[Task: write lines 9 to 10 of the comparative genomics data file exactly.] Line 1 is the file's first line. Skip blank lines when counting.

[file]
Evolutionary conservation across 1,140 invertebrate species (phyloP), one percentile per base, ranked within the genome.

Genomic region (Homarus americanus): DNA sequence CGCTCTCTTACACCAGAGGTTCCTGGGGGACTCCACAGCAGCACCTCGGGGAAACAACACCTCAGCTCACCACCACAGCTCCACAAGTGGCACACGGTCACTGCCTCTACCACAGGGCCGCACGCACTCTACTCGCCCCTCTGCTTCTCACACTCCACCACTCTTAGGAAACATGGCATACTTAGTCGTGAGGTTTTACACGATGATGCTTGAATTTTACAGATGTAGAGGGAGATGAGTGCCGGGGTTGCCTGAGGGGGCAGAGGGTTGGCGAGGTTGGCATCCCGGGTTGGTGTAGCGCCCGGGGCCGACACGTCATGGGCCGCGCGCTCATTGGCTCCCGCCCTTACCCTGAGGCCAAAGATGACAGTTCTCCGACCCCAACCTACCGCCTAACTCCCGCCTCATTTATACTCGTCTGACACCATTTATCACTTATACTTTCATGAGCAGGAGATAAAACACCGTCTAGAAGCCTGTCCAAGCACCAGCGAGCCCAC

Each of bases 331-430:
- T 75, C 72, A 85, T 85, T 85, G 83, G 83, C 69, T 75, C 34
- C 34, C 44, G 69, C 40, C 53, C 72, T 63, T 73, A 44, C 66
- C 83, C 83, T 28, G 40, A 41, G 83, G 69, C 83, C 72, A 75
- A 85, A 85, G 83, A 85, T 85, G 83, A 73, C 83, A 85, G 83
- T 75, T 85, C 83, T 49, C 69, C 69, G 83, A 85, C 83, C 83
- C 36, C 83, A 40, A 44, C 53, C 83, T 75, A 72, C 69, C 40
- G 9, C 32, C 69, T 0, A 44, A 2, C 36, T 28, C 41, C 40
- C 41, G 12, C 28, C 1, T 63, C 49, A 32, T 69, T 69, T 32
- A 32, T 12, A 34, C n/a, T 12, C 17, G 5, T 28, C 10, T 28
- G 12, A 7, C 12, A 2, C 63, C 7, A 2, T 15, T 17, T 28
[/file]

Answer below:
- C 36, C 83, A 40, A 44, C 53, C 83, T 75, A 72, C 69, C 40
- G 9, C 32, C 69, T 0, A 44, A 2, C 36, T 28, C 41, C 40